Manatee County History Fair getting under way and seeks students, judges

vmannix@bradenton.comJanuary 17, 2014 

BRADENTON -- Barbara Schelin was a history major at Drake University in Des Moines, Iowa.

Tjet Martin enjoyed the Homeric classics, "The Iliad" and "The Odyssey," during high school in Harvard, Ill.

"We love history," she said.

Which is music to Melissa Porter's ears.

She's the education and volunteer coordinator at the Manatee Village Historical Park and is looking for more judges such as Schelin and Martin for the 2014 Manatee County History Fair.

Porter held the first of two judge-training sessions Wednesday.

"Judges don't have to be experts," she said. "We're looking for people with an open mind, interested in history and a willingness to help students in Manatee County. We want them to look at student research first and the presentation category second."

There were 444 students entered in last year's history fair and a few more than 100 judges to scrutinize their work.

"We'd like to have as many judges as we can get," Porter said. "But we won't know how many judges we'll need until student registration ends."

That's Jan. 24.

Some other key history fair dates are:

• Judges training, 10 a.m.-4 p.m. Saturday at Manatee Village Historical Park, 1404 Manatee Ave. E., Bradenton. People interested in judging must register before participating. Call Melissa Porter at 941-741-4076.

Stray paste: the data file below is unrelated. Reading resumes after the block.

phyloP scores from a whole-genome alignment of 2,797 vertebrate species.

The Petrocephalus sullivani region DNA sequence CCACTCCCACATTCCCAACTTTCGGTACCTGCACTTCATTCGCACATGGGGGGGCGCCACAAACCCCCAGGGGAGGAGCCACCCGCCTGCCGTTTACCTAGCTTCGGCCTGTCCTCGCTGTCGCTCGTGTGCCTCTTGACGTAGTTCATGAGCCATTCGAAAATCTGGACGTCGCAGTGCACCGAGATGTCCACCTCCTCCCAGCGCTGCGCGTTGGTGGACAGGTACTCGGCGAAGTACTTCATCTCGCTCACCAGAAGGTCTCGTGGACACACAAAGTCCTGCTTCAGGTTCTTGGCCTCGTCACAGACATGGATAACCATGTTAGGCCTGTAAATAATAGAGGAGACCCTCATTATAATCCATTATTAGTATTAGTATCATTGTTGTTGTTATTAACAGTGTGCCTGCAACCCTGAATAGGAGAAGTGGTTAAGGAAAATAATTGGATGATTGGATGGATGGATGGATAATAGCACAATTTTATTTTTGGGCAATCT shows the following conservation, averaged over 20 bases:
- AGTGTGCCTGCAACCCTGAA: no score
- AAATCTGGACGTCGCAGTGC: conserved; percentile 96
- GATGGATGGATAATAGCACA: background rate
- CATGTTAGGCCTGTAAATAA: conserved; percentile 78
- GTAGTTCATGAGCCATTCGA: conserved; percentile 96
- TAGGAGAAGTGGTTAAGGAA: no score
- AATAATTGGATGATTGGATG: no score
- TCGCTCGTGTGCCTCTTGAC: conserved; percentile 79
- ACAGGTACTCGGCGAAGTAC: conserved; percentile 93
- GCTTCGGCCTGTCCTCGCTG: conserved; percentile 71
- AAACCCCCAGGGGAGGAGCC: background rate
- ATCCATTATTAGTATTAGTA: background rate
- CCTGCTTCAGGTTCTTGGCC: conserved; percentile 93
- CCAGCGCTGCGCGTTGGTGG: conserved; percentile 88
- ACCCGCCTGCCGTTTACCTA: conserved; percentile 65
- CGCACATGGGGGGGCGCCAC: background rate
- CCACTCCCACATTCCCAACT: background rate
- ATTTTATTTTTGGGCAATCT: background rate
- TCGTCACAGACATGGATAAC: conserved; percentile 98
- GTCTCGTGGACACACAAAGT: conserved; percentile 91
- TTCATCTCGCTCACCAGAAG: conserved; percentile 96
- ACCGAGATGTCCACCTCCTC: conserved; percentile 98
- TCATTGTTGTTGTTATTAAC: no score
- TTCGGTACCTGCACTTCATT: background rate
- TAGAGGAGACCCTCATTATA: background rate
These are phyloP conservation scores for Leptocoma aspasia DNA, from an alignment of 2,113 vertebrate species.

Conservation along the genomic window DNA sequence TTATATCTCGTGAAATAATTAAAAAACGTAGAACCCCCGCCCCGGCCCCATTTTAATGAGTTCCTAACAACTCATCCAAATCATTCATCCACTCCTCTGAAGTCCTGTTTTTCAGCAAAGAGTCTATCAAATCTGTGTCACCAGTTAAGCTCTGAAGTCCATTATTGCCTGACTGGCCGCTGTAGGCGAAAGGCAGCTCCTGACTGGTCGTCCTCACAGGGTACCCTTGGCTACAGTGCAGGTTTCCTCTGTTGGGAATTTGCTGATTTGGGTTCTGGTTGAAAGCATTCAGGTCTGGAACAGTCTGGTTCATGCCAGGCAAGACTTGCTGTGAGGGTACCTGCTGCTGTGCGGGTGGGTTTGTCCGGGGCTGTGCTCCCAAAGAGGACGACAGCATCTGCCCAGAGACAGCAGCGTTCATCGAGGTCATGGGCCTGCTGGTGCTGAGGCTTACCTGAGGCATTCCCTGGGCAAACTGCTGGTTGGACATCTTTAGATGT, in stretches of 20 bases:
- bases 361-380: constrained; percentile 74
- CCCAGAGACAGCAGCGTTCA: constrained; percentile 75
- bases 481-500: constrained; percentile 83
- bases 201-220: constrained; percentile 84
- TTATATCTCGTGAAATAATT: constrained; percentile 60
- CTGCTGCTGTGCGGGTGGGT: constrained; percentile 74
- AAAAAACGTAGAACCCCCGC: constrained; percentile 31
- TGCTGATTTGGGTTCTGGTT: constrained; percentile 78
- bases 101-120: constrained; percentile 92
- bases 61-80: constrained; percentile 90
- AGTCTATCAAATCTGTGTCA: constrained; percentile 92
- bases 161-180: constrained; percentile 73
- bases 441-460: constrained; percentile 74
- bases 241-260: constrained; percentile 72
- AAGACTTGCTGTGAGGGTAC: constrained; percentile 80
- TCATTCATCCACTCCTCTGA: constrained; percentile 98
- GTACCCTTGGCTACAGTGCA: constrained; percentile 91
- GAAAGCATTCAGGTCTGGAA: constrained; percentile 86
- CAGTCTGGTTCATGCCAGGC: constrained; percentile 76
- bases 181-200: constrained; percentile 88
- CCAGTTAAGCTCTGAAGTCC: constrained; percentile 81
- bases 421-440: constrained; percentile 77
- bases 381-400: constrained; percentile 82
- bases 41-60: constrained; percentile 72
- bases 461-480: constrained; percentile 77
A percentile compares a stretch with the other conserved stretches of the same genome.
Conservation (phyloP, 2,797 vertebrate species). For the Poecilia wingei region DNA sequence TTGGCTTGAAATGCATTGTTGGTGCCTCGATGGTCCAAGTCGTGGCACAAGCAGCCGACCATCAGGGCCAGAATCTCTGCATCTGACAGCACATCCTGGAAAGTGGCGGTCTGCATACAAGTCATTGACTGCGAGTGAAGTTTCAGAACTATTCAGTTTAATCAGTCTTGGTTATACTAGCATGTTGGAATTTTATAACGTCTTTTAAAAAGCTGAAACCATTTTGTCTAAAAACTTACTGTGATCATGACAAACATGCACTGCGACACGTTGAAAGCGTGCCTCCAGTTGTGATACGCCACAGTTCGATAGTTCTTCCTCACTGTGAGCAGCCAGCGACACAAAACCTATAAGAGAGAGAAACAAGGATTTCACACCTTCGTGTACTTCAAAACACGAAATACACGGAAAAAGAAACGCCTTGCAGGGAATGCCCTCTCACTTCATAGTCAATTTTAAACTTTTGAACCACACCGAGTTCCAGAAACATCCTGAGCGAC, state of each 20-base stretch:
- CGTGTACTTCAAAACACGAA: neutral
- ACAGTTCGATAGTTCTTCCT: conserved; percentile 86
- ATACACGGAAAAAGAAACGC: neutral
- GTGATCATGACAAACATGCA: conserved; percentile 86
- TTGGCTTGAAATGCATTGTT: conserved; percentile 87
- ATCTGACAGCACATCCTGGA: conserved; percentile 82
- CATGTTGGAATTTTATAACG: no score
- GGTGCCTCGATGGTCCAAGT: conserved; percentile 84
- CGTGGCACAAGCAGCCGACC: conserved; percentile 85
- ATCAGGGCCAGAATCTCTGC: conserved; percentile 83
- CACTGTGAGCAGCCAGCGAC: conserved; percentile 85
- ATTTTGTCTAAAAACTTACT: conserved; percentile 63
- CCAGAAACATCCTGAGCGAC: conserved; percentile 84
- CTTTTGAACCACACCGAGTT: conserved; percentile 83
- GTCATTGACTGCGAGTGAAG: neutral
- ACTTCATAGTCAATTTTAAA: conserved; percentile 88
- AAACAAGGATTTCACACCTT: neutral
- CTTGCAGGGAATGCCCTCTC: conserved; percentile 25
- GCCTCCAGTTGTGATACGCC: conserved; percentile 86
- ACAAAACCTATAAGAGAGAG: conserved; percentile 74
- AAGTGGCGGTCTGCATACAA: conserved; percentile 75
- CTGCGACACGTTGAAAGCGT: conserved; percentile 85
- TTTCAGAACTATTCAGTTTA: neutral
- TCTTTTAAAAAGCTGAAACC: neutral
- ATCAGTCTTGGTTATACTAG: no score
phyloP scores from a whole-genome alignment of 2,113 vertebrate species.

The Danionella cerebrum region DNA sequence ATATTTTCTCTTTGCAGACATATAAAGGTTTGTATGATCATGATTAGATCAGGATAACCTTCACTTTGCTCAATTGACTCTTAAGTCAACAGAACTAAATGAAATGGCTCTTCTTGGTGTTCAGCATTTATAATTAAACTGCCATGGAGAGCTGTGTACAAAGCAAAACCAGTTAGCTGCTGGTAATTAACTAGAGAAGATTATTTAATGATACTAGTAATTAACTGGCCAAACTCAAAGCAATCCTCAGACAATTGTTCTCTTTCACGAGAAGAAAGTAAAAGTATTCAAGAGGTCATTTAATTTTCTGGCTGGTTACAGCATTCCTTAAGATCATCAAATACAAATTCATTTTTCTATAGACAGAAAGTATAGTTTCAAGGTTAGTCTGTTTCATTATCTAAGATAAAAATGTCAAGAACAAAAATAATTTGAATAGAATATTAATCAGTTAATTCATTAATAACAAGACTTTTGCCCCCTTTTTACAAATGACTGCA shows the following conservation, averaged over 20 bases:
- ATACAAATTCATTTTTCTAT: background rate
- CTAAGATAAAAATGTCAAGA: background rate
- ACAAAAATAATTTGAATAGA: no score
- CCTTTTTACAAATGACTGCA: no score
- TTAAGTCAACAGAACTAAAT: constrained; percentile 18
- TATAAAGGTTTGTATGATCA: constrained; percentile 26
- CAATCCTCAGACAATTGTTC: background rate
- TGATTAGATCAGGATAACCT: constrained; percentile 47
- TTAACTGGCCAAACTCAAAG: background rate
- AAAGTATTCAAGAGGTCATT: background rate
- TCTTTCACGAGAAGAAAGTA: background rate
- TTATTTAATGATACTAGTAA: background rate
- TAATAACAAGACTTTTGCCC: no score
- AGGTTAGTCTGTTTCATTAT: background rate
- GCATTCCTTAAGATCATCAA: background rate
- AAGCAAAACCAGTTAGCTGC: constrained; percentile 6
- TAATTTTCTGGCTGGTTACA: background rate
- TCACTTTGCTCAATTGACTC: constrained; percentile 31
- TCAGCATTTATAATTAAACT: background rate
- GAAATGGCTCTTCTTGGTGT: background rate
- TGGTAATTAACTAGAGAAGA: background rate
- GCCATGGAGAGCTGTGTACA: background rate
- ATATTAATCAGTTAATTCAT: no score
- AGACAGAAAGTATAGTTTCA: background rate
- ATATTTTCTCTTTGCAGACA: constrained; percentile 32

• 9 a.m. Jan. 28 -- Historical papers and websites judging at Manatee Village Historical Park.

• 9 a.m. Feb. 8 -- Documentary and performance judging at Manatee Village Historical Park.

• 9 a.m. Feb. 12 -- Exhibit board judging at Manatee County Fairgrounds, 1402 14th Ave. W., Palmetto.

The Manatee County History Fair has managed to send participants all the way to National History Day at the University of Maryland.

Last year Sami Copeland and Cypress Potter, then Haile Middle School seventh-graders, qualified by winning the junior group website division at the Florida History Fair in Tallahassee.

Their project was on the Great Compromise of 1787, the agreement large and small states reached during the Constitutional Convention of 1787 that in part defined the legislative structure and representation each state would have under the U.S. Constitution.

Are there more winners where those girls came from?

Schelin can't wait to find out.

"It fascinates me and it will be interesting to see what the kids do," she said.

Vin Mannix, local columnist, can be reached at 941-745-7055. Twitter:@vinmannix

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